story by Lindsay Humphrey “When I was a little kid, I wanted to be a cowboy and now that I’m old enough that’s exactly what […]
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Meet the Member Shayla Boyce
story by Lindsay King
The rush of a sliding stop and the catty turnback of cattle work gets Shayla Boyce’s heart beating just a tick quicker. The 16-year-old is a horsewoman through and through. The daughter of two horse trainers (Robbie and Angie Boyce), Shayla was destined for the arena but had a number of options of what to compete in. “My dad has always trained reined cow and cutting horses. My mom trains on some of our personal horses, so I have been riding forever,” said the high school junior from Marietta, Oklahoma. She started in rodeo when she “roped everything,” but it wasn’t long before Shayla was working cattle from the other end as well. “I always rodeoed on reject cutters and cow horses that my parents had around.”
Originally from Jacksboro, Texas, the Boyces have always been horse trainers. “My parents had their own ranch and performance horse operation down there and when I was probably ten we moved to Oklahoma and they started working for Cowan Select Horses.” The horse operation is in Oklahoma while the cattle are up in Montana. Shayla and her 13-year-old brother Brodie spent two weeks up north during calving this spring. “We go up there almost every summer to work horses and help with the cattle. My brother and I flew up there this spring to help them brand and doctor calves.” Being involved in three industries – ranching, rodeo and performance horses – Shayla enjoys combining them on a regular basis.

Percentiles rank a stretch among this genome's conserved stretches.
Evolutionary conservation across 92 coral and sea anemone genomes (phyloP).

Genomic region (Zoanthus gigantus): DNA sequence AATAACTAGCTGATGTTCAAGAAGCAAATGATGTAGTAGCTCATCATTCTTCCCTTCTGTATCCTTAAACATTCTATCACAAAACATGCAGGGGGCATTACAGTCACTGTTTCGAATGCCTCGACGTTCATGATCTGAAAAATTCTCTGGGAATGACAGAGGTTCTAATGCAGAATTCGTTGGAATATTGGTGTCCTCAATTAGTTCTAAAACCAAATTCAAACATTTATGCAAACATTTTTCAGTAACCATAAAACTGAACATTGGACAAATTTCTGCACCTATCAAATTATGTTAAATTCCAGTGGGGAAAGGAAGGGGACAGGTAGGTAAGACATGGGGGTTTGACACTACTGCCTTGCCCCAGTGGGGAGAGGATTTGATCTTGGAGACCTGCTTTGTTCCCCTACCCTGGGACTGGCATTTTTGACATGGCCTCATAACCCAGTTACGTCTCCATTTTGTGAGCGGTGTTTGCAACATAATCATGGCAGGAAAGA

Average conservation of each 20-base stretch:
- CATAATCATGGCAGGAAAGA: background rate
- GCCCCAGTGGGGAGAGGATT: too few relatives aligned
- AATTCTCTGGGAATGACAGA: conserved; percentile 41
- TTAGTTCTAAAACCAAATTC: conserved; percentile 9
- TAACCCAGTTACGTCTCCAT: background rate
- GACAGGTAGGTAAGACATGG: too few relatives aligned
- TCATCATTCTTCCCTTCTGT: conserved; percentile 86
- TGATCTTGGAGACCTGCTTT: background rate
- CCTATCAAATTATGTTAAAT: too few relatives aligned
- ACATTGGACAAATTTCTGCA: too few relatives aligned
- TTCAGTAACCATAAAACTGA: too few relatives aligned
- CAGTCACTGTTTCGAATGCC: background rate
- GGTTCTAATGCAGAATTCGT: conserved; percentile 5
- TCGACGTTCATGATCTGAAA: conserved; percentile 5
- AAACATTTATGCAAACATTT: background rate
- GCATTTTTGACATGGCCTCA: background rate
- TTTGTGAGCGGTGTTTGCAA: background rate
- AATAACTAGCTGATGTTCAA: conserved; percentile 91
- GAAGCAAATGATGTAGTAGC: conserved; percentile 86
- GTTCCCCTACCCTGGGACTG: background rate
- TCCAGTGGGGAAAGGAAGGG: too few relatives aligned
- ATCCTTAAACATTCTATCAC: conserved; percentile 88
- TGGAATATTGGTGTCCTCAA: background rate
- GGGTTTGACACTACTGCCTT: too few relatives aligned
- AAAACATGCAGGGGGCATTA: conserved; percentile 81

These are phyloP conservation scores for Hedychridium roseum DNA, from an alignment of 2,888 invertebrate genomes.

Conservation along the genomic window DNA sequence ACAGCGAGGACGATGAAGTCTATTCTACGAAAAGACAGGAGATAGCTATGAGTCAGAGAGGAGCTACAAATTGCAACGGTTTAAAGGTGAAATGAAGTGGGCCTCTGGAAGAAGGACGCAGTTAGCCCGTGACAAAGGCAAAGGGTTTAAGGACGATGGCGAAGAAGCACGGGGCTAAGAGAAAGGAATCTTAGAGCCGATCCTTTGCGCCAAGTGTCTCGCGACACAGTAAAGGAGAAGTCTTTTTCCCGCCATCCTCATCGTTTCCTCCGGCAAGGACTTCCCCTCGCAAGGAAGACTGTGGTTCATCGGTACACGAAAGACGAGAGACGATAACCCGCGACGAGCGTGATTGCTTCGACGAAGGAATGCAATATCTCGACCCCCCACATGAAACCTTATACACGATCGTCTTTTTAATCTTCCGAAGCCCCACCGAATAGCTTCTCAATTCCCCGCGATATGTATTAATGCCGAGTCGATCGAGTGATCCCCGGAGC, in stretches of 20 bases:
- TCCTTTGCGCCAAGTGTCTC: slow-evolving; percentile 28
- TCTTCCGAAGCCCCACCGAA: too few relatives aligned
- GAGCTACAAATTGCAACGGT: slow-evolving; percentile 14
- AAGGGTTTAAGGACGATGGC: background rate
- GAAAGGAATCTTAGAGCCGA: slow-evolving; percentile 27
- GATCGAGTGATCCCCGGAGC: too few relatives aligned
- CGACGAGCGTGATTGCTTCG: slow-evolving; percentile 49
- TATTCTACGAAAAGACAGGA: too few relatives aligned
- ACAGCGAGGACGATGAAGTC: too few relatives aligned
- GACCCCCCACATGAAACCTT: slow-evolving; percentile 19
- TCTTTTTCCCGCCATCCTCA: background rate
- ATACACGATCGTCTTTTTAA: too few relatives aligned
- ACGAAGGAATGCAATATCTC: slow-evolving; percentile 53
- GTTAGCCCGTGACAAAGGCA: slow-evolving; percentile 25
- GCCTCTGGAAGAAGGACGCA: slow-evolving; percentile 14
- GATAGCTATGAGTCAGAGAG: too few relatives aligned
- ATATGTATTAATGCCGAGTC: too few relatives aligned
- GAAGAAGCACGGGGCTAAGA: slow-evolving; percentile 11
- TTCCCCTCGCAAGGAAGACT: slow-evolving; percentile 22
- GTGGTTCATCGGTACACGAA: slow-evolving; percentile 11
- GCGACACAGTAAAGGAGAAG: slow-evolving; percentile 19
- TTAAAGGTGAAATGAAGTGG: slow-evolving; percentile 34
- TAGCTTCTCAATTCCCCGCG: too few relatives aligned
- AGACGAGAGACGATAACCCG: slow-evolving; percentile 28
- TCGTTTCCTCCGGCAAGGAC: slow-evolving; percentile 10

“I really like to be out on the ranch watching all our hard work pay off, whether that is with cattle or seeing our horses work well for someone. I like to watch the horses we start go on to win and have long, successful careers.” Most summer days start around four in the morning to beat the Oklahoma, but Shayla doesn’t mind. “If you want to get to the top you have to work really hard and it will pay off. Eventually. Making it to nationals proves that.” Last year, Shayla put in the time and effort, but state finals just didn’t pan out for her. “I learned a lot and then this year I came back and won, so that shows you have to stick with it and work hard.”
Shayla said it was easily the best state finals she has ever had: reserve state champion reined cow horse and champion cutter. “I came into state finals pretty confident; my horse was working really well.” She was actually on a client’s horse. “I showed a few different horses from the ranch this year, but we have had this seven-year-old gelding for as long as I can remember and his owner let me to take him to state.” Shayla had only shown this horse a couple of times before heading to state. After winning the first round of cutting, Shayla lost her cow in the second round. She finished third in the world in the reined cow horse and the all-around race.
Heading into the new rodeo season, Shayla plans to continue riding her older horse while also working on some colts. “My goal is to bring those horses further along in their training and eventually help sell them.” She also has a filly of her own to be putting rides on. “I am going to start running barrels on her and I thinking she can go a long way in it.” Ultimately, Shayla enjoys the landscape of Arizona or New Mexico, but she also likes the sandhills of Nebraska. “I like going to other ranches and learning more about their breeding and training programs and how they run things. At first I thought I wanted to be a vet, but I decided that wasn’t really up my alley.”